Meet Steve and Gina Slaby, Trail Running’s Little-Known Power Couple

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At the Capitol Peak Mega Fat Ass 50K on January 21, 2017, race director Herb Reeves was surprised to see the first finishers striding casually towards the finish line together. Neither racer seemed to be … well … racing. For husband-and-wife duo Gina and Steve Slaby, it was just another training run.

Reeves awarded Gina an honorary one-second lead, for an official first-place finish. “After careful consideration and deep introspective thought, I determined in my totally biased opinion, that Gina out-leaned Steve for the win by a few 10th’s of a second,” says Reeves. “I rounded it up to one second for the official results. After all, it’s only a Fat Ass!”

It’s not the first time—nor will it likely be the last—that the Slabys have jointly won a race. The pair met in the Navy eight years ago (Gina is an officer in the supply corps; Steve is a civil engineer) and started training together before they had even started dating.

Gina, with Steve just behind, at the 2014 HURT 100. Photo courtesy Gina Slaby

Together they’ve earned top-10 overall finishes at Hawaii’s HURT 100, Utah’s Capitol Reef 100-mile, Washington’s Lumberjack 100 and the Vermont 100. Gina has also twice qualified for the Olympic Trials marathon and, in December 2016, broke Ann Trason’s longstanding 100-mile record at the Desert Solstice 24-hour track event.

The pair may be serious competition for other runners, but they rarely compete with one another. Of the 14 ultras they’ve run in the past two years, they’ve finished eight side-by-side, including top-five finishes (first female, for Gina) at the 2016 Vermont 100, the 2016 Orcas Island 50K and the 2015 Capitol Reef 100 in Utah.

“Run[ning] races together makes it more enjoyable,” says Steve. “Our vacation destinations are centered around our races. We’ve only had a handful of ultras that we haven’t run together.”

When they tie, neither Steve nor Gina care which of them gets what place in the official race results. Of her win at Capitol Peak, Gina says, “I think [they gave it to me], because they like to see the men get chicked!”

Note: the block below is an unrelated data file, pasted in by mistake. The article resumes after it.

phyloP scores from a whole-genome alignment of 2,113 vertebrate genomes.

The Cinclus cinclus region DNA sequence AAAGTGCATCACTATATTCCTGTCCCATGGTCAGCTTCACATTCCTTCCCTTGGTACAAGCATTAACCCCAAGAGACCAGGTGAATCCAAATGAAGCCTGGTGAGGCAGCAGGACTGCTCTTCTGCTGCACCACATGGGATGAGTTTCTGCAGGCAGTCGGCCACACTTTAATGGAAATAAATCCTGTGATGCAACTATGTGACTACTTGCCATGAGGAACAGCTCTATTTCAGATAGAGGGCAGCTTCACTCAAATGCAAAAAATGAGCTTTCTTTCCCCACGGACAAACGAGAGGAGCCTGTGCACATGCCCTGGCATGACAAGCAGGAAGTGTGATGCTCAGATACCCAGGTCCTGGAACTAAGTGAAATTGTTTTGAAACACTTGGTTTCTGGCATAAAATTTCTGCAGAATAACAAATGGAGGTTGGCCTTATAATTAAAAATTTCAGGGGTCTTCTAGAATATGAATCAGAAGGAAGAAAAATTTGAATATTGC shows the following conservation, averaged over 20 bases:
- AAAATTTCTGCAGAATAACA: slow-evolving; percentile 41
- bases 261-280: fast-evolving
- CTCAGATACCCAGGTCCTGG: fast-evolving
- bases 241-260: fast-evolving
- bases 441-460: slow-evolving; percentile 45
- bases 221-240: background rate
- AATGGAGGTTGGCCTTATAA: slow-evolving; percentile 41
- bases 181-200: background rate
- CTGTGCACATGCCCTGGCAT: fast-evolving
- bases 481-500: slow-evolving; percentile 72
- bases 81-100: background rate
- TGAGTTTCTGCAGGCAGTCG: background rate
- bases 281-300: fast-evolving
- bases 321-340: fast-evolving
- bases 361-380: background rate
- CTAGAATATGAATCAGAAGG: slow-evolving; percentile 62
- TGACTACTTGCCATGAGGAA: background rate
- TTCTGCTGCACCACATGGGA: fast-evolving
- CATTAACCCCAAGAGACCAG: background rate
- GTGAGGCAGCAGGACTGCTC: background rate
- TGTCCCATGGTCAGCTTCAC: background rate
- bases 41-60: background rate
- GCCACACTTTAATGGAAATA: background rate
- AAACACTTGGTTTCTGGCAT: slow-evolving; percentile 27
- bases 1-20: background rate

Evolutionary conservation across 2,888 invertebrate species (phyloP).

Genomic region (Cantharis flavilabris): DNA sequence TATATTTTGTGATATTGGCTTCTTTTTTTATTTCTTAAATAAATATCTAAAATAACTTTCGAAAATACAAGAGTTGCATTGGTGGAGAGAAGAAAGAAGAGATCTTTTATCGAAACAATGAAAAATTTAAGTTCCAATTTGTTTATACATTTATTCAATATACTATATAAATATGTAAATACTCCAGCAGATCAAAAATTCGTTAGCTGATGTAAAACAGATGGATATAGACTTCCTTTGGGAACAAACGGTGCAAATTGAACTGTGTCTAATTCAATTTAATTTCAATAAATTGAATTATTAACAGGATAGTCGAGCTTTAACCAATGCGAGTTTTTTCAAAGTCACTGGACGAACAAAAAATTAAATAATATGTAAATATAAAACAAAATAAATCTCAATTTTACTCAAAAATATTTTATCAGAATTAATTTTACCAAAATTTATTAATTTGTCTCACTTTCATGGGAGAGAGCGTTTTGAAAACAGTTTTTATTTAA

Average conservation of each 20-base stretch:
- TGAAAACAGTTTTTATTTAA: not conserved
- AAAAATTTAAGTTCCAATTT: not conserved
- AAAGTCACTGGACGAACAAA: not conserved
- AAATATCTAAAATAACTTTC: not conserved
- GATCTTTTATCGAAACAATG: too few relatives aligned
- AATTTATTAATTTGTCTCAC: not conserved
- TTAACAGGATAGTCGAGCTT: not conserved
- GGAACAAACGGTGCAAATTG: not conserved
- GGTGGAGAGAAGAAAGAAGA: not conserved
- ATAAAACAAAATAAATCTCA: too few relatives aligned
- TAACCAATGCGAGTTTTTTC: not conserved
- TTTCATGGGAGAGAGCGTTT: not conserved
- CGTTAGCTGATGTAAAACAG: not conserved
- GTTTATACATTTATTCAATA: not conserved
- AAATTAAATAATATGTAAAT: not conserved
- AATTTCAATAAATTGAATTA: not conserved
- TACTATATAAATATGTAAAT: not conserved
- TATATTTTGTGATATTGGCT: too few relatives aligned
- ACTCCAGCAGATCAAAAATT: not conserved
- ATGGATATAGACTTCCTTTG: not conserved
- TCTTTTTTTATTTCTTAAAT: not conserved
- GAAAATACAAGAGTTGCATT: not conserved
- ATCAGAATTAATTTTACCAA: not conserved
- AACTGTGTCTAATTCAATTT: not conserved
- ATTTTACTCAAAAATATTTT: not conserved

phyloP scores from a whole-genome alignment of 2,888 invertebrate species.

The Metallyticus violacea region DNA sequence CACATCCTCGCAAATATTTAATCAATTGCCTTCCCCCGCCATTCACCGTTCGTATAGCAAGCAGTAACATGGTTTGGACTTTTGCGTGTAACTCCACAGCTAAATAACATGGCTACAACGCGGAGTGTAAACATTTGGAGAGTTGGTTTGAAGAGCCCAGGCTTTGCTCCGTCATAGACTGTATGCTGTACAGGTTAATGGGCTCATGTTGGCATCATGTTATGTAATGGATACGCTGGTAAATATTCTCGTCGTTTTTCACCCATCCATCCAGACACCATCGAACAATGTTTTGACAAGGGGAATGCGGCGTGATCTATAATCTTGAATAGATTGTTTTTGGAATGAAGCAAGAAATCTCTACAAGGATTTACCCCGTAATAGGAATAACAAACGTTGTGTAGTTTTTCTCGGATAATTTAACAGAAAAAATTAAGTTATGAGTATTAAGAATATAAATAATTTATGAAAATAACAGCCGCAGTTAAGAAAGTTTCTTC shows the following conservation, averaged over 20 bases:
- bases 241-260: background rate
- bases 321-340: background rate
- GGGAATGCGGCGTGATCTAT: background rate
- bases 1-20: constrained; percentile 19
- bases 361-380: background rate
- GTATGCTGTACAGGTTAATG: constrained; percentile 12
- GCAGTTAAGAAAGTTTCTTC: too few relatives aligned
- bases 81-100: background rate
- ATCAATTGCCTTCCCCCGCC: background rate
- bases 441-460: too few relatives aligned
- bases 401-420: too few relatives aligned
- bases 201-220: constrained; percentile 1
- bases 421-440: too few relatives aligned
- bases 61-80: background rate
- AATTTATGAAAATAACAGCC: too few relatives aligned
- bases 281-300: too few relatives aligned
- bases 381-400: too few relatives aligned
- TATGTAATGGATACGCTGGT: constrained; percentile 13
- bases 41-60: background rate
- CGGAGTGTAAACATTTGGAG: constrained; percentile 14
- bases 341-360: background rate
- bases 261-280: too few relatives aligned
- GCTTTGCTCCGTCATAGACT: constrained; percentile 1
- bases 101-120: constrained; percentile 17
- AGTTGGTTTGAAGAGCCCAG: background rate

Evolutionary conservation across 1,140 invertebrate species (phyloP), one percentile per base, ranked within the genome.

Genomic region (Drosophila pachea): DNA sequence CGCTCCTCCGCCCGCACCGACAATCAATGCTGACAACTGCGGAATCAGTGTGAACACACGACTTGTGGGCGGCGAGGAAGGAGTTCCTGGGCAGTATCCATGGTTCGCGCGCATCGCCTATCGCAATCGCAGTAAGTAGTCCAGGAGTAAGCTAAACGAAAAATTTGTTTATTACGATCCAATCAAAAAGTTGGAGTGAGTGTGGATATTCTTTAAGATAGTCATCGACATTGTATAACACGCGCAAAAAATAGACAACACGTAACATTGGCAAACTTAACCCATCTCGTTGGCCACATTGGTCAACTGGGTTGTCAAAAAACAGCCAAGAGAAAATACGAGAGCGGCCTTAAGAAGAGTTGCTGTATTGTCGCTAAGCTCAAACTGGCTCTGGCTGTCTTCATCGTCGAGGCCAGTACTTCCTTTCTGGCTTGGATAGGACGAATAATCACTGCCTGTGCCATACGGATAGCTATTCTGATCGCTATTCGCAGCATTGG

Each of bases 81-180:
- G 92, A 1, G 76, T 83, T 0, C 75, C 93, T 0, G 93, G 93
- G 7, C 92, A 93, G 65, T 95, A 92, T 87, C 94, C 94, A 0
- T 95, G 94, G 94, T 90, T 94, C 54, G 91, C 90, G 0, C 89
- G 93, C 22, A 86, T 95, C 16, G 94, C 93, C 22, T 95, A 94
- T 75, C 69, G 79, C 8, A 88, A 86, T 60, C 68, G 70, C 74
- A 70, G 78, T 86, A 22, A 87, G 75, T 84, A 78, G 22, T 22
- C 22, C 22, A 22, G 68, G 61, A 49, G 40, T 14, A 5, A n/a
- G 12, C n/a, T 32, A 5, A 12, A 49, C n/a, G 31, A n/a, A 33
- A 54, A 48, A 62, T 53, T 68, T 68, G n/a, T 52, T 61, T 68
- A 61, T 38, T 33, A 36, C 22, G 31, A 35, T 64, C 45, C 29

The Slabys took time to chat with Trail Runner about training and racing together as a couple, supporting one another’s competitive ambitions and whether a re-match 50K is in the works.


Steve, how do you feel about Gina’s win, and will you seek revenge at the next race?

I don’t care really that she got the registered win on this one.  We ran together and finished together.  The race that stings is Lumberjack 100 last year, when we actually raced each other and she beat me by an hour and a half! We were together through about 62 miles, and then I suffered. [Editor’s note: the duo still stole the top two overall spots at that race, albeit not hand-in-hand].

Gina, any plans to try to widen your victory margin to more than one second?

I don’t have any plans to get a win over Steve in [any race less than] 50 miles! He is much faster than me. We ran this as a training run, so if Steve wanted to, he could have dropped me the last couple of miles. The only chance I have is in the races that are 100 milers or longer.


How do you handle working, training and racing together?

Gina: It actually makes things a lot easier. We are able to work our schedules so that everything lines up. We train together, and do [the same] workouts at the same time. However, Steve is much faster than me on all of it.

Steve:  I find it is easier to get through the longer, more grueling workouts with Gina. If I ever let up, she’ll catch me, so that keeps me pushing when I don’t want to.

How do you fit quality family trail time in between training and racing?

Steve: Training and racing is great quality family time. We schedule most of our races together, so that our training schedules build up similarly at the same time.


Steve, when it comes to low points in a race, or in training, who pushes who? 

When we run races together, we each hit low points at different times and help each other through it. Gina could have run much faster on all of the 100 milers we raced together, if she did not have to wait for me through my bad patches. I have had some horrible ones that lasted for hours where we just walked the entire time.

Gina, what is the best thing that Steve does to help support you in your running/racing? 

One of the main things is that he has sacrificed his training to push me to faster speeds, like [when I was training for] the Olympic Trials marathon. He does it without batting an eye.

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